Blizzard Jonas Flaming Hash

Tuesday, we were finally able to get out and about after a fine young man with a pickup truck, plow and a snowblower, dug us out Monday evening for 20% of the going rate. We had not prepared for this blizzard. We  had left our snow shovels in the shed attached to the barn at the back of the lot. We left our cars parked in front of the barn, instead of next to the house, close to the street. I was pre-occupied with cooking a hearty chicken soup to serve on the street in center city Phila. that night to the homeless and poor and those working outreach, etc. Then I got a migraine in response to the weather system moving in. Bethann was concerned about me, so she forgot about moving the cars, etc. (When I get a migraine, there is a real risk it can cause a stroke. I have had at least six strokes and over 40 TIAs. This is why I am disabled.) So I stayed home Friday evening as the storm was starting, and sent Tony and Will, TKJ’s best driver, to the city to serve.

I grew up in Minnesota. We were required to read O.E. Rölvaag’s book: Giants in the Earth in 8th grade English. I think it was because his son, Karl, had recently been DFL (Democratic Farmer Labor) governor. The most memorable thing in that slow moving plot was when Per takes what he knows is an impossible walk into the blizzard and is not found until Spring. When they venture out, they find his corpse sitting on a haystack. He had been so close to his destination, but snowblind, cold and disoriented, on a fool’s errand to satisfy ceremonial religion. It is an important piece of literature on the harshness of the environment and how it informs our values. Back to 2016.

So I go to the grocery store on Tuesday in Bethann’s car. I find I can buy avocados, fresh peppers, onions, all manner of produce from all parts of the world, just two days after the worst blizzard in 20 years to hit us! What an amazing age we live in! This recipe celebrates that. Yes! This entry is about a recipe. Here goes!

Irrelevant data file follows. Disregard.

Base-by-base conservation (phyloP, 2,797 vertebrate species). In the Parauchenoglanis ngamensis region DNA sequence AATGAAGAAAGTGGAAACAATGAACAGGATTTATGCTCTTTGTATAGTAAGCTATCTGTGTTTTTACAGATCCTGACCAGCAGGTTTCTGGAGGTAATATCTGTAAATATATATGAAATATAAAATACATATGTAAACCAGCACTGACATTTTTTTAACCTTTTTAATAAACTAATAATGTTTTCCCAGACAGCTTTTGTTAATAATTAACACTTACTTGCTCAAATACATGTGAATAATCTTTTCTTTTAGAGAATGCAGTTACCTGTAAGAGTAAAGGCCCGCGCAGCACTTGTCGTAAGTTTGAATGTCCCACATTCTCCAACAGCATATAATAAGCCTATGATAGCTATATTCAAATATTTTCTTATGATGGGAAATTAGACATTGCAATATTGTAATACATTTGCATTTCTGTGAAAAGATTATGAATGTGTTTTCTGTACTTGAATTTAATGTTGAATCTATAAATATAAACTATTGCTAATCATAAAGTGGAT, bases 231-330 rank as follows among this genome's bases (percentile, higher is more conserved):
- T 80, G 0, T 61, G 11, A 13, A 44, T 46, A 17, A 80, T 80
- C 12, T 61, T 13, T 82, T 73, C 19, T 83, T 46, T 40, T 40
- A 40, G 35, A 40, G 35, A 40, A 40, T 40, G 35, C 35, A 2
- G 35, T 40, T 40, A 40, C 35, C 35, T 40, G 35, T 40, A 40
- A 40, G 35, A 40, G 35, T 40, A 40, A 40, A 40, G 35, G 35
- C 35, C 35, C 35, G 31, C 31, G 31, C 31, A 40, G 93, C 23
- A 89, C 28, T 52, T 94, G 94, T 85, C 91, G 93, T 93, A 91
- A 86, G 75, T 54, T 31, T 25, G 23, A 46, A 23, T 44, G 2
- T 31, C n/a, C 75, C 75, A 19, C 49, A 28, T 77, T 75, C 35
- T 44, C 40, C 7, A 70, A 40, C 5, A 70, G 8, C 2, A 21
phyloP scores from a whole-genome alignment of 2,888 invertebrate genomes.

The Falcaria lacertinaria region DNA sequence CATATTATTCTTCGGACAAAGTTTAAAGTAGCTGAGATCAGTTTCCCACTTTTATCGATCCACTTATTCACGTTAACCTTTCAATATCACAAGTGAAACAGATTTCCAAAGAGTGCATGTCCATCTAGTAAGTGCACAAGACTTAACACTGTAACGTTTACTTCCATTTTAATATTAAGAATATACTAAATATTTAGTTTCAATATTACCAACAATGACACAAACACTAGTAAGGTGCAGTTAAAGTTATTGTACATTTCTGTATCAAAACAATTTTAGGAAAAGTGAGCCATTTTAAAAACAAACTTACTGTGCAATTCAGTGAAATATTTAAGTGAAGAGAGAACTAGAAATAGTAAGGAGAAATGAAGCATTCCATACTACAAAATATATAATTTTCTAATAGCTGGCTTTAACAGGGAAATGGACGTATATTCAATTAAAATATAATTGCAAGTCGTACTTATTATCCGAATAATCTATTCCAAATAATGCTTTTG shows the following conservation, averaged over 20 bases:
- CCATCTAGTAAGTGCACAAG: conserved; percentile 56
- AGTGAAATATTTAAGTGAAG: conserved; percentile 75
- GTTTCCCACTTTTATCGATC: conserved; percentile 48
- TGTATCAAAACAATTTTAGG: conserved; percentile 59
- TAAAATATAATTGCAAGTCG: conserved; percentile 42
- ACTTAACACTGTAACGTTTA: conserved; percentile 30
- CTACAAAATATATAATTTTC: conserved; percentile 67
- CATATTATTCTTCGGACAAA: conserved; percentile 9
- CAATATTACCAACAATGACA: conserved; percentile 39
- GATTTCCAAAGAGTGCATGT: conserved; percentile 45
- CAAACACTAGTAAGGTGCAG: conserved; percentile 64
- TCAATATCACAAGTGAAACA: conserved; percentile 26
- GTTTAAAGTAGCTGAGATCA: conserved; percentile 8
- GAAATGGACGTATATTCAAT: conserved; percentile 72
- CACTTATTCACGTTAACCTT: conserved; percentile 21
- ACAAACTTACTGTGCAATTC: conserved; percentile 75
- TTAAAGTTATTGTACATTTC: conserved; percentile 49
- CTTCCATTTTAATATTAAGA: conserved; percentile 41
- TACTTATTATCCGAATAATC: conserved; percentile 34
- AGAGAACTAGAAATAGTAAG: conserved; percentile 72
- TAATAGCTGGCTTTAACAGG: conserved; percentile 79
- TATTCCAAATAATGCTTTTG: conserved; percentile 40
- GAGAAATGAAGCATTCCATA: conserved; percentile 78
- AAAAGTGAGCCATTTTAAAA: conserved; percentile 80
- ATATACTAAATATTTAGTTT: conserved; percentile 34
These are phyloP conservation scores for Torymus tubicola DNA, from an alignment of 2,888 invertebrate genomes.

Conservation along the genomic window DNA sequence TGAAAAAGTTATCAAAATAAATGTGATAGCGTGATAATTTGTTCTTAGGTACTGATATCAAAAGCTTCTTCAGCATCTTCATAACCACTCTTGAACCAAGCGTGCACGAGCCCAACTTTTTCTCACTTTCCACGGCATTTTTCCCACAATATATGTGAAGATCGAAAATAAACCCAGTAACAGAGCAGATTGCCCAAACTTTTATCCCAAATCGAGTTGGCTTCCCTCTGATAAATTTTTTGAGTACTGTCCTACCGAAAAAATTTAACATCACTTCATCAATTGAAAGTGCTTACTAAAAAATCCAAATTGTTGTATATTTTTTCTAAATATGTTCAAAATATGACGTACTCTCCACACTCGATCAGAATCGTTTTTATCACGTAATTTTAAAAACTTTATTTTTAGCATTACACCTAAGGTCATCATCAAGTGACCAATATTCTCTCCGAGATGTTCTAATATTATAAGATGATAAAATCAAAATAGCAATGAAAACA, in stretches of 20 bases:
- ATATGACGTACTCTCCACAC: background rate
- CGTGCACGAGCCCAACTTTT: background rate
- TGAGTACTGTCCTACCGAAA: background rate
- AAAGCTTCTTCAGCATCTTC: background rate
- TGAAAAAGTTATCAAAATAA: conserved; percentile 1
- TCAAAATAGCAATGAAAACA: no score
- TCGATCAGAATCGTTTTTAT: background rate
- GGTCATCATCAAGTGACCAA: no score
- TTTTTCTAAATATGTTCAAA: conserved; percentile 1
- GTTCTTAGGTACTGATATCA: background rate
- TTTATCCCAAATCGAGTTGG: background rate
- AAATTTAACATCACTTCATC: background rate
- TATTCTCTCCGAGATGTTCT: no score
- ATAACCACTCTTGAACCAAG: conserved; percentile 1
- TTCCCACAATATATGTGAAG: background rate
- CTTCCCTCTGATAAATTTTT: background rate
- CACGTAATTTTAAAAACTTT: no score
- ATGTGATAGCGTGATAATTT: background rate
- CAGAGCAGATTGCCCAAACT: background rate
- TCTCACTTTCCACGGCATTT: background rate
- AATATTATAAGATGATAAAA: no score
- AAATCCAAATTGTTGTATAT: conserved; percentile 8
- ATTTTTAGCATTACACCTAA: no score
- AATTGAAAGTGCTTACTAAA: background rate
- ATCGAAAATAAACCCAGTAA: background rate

Ingredients:

  • 4 Glugs Yukon Jack 100 Proof
  • ~1-1/2 lbs. 80% lean ground beef
  • 2 Avocados diced
  • 1 Orange Sweet Pepper diced
  • 1 Sweet Green Pepper diced
  • 1 Sweet Red Pepper diced
  • 2 small Yellow Onions diced
  • 3 Red Potatoes, peeled & diced
  • 4 oz. “White  Cheese”
  • 3 cloves Garlic pressed
  • Black Pepper Grinder
  • Paprika
  • Coriander
  • Red Pepper
  • Turmeric

Directions:

In a 14″ or 15″ skillet, begin to brown the Ground Beef & Onions. Chop and add Peppers as they are ready. Sprinkle Paprika, Coriander Red Pepper Turmeric as you are going along and stir in. Add the Avocados. Grind coarse Black Pepper over the mixture, as well. Press the garlic over and stir in with your spatula.
When everything is about done cooking, glug the Yukon Jack into the pan and turn up the gas burner to full. Watch it catch fire for a moment! If you’re not cookin’ with gas, have a butane lighter handy to light it up. You have to be quick. It’s only 100 proof. 😉
Grate some cheese of your choice over it. We had a little yogurt longhorn or somesuch. I grated it over the pan and covered to help it melt. Feta would work. Blue cheese would be my first choice. Whatever goes with the wine you’re serving!

Enjoy! The settlers never roughed it like this!

Our house is not just our house. It is also the base of operations for The King’s Jubilee to which we have dedicated our lives and resources for three decades. It is also a small native plant refuge for birds, insects, butterflies and small mammals in the middle of an old borough in part of the urban sprawl outside of Philadelphia. If you want to help us save our house you may make a donation via The King’s Jubilee using the Paypal button below or go to GoFundMe and help us out there. Thanks!



40 Year Skillet Maintenance

When Bethann and I got married in 1975, we received Corning Ware Centura dishes with matching cookware that was supposed to be unbreakable, oven to freezer to microwave, last forever. We had four daughters, worked full time, rehabbed a couple of houses we were living in; exercised radical and exuberant hospitality and disproved that theory, or whatever it was. When those unbreakable pans hit the floor and broke, they shattered with panache! (Let it sink in. … OK … now ,,, both parts? groan?  Thanks.)